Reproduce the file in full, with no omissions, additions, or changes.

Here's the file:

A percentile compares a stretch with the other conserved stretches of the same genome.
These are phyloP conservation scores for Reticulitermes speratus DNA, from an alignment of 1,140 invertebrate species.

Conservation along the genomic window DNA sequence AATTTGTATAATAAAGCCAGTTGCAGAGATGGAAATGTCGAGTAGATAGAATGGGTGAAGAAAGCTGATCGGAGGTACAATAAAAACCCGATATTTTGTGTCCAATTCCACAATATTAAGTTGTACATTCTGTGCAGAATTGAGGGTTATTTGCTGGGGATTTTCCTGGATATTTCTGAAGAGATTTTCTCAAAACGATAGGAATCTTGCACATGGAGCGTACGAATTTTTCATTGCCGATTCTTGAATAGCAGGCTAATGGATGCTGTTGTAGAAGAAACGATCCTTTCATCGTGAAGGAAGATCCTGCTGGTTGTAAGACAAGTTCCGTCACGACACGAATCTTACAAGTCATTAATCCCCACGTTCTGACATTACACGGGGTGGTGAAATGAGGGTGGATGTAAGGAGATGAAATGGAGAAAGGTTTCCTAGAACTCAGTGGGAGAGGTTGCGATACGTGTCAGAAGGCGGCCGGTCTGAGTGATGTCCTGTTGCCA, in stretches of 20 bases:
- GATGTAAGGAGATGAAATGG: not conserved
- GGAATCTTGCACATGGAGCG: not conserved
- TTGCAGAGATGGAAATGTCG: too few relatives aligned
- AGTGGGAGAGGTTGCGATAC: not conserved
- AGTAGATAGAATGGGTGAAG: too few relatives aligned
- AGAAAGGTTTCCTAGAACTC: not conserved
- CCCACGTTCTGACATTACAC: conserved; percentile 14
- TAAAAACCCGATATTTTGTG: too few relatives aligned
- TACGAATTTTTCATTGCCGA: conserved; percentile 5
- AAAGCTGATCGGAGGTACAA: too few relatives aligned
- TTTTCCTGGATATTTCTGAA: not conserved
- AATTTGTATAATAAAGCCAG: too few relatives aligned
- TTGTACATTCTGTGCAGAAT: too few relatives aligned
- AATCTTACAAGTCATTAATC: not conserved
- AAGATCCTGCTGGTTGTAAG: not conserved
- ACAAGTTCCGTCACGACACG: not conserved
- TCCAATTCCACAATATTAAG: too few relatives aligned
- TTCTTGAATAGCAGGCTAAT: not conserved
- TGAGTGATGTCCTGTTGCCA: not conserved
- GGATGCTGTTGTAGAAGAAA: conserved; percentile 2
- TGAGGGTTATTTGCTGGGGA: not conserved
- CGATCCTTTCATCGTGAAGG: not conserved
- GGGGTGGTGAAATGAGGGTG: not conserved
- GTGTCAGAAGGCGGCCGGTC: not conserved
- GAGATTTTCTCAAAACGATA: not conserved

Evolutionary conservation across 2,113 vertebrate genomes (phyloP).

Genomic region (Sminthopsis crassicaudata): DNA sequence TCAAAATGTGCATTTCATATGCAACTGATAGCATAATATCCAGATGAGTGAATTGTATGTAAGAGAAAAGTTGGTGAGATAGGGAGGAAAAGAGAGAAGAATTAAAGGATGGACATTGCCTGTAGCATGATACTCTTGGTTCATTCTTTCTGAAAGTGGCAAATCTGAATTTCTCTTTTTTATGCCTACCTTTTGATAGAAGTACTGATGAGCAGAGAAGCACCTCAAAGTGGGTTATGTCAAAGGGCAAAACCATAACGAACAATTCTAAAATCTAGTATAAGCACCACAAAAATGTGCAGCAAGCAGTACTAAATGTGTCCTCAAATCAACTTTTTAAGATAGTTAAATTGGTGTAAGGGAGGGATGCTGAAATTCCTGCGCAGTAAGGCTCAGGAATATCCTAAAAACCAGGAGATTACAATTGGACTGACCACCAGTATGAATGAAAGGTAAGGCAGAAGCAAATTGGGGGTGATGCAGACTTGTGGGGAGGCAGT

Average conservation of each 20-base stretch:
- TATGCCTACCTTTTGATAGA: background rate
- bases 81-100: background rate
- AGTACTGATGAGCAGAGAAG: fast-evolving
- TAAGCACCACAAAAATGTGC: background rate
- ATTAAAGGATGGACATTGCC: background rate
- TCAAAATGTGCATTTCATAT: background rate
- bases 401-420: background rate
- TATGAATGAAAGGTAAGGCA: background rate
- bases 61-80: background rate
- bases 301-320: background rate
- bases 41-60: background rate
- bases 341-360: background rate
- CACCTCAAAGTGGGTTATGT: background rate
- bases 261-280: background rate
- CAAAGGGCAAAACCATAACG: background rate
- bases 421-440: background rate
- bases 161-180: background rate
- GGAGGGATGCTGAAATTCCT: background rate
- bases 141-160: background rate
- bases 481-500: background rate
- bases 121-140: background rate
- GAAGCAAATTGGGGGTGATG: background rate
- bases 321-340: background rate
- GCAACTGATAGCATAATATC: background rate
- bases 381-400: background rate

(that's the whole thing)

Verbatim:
A percentile compares a stretch with the other conserved stretches of the same genome.
These are phyloP conservation scores for Reticulitermes speratus DNA, from an alignment of 1,140 invertebrate species.

Conservation along the genomic window DNA sequence AATTTGTATAATAAAGCCAGTTGCAGAGATGGAAATGTCGAGTAGATAGAATGGGTGAAGAAAGCTGATCGGAGGTACAATAAAAACCCGATATTTTGTGTCCAATTCCACAATATTAAGTTGTACATTCTGTGCAGAATTGAGGGTTATTTGCTGGGGATTTTCCTGGATATTTCTGAAGAGATTTTCTCAAAACGATAGGAATCTTGCACATGGAGCGTACGAATTTTTCATTGCCGATTCTTGAATAGCAGGCTAATGGATGCTGTTGTAGAAGAAACGATCCTTTCATCGTGAAGGAAGATCCTGCTGGTTGTAAGACAAGTTCCGTCACGACACGAATCTTACAAGTCATTAATCCCCACGTTCTGACATTACACGGGGTGGTGAAATGAGGGTGGATGTAAGGAGATGAAATGGAGAAAGGTTTCCTAGAACTCAGTGGGAGAGGTTGCGATACGTGTCAGAAGGCGGCCGGTCTGAGTGATGTCCTGTTGCCA, in stretches of 20 bases:
- GATGTAAGGAGATGAAATGG: not conserved
- GGAATCTTGCACATGGAGCG: not conserved
- TTGCAGAGATGGAAATGTCG: too few relatives aligned
- AGTGGGAGAGGTTGCGATAC: not conserved
- AGTAGATAGAATGGGTGAAG: too few relatives aligned
- AGAAAGGTTTCCTAGAACTC: not conserved
- CCCACGTTCTGACATTACAC: conserved; percentile 14
- TAAAAACCCGATATTTTGTG: too few relatives aligned
- TACGAATTTTTCATTGCCGA: conserved; percentile 5
- AAAGCTGATCGGAGGTACAA: too few relatives aligned
- TTTTCCTGGATATTTCTGAA: not conserved
- AATTTGTATAATAAAGCCAG: too few relatives aligned
- TTGTACATTCTGTGCAGAAT: too few relatives aligned
- AATCTTACAAGTCATTAATC: not conserved
- AAGATCCTGCTGGTTGTAAG: not conserved
- ACAAGTTCCGTCACGACACG: not conserved
- TCCAATTCCACAATATTAAG: too few relatives aligned
- TTCTTGAATAGCAGGCTAAT: not conserved
- TGAGTGATGTCCTGTTGCCA: not conserved
- GGATGCTGTTGTAGAAGAAA: conserved; percentile 2
- TGAGGGTTATTTGCTGGGGA: not conserved
- CGATCCTTTCATCGTGAAGG: not conserved
- GGGGTGGTGAAATGAGGGTG: not conserved
- GTGTCAGAAGGCGGCCGGTC: not conserved
- GAGATTTTCTCAAAACGATA: not conserved

Evolutionary conservation across 2,113 vertebrate genomes (phyloP).

Genomic region (Sminthopsis crassicaudata): DNA sequence TCAAAATGTGCATTTCATATGCAACTGATAGCATAATATCCAGATGAGTGAATTGTATGTAAGAGAAAAGTTGGTGAGATAGGGAGGAAAAGAGAGAAGAATTAAAGGATGGACATTGCCTGTAGCATGATACTCTTGGTTCATTCTTTCTGAAAGTGGCAAATCTGAATTTCTCTTTTTTATGCCTACCTTTTGATAGAAGTACTGATGAGCAGAGAAGCACCTCAAAGTGGGTTATGTCAAAGGGCAAAACCATAACGAACAATTCTAAAATCTAGTATAAGCACCACAAAAATGTGCAGCAAGCAGTACTAAATGTGTCCTCAAATCAACTTTTTAAGATAGTTAAATTGGTGTAAGGGAGGGATGCTGAAATTCCTGCGCAGTAAGGCTCAGGAATATCCTAAAAACCAGGAGATTACAATTGGACTGACCACCAGTATGAATGAAAGGTAAGGCAGAAGCAAATTGGGGGTGATGCAGACTTGTGGGGAGGCAGT

Average conservation of each 20-base stretch:
- TATGCCTACCTTTTGATAGA: background rate
- bases 81-100: background rate
- AGTACTGATGAGCAGAGAAG: fast-evolving
- TAAGCACCACAAAAATGTGC: background rate
- ATTAAAGGATGGACATTGCC: background rate
- TCAAAATGTGCATTTCATAT: background rate
- bases 401-420: background rate
- TATGAATGAAAGGTAAGGCA: background rate
- bases 61-80: background rate
- bases 301-320: background rate
- bases 41-60: background rate
- bases 341-360: background rate
- CACCTCAAAGTGGGTTATGT: background rate
- bases 261-280: background rate
- CAAAGGGCAAAACCATAACG: background rate
- bases 421-440: background rate
- bases 161-180: background rate
- GGAGGGATGCTGAAATTCCT: background rate
- bases 141-160: background rate
- bases 481-500: background rate
- bases 121-140: background rate
- GAAGCAAATTGGGGGTGATG: background rate
- bases 321-340: background rate
- GCAACTGATAGCATAATATC: background rate
- bases 381-400: background rate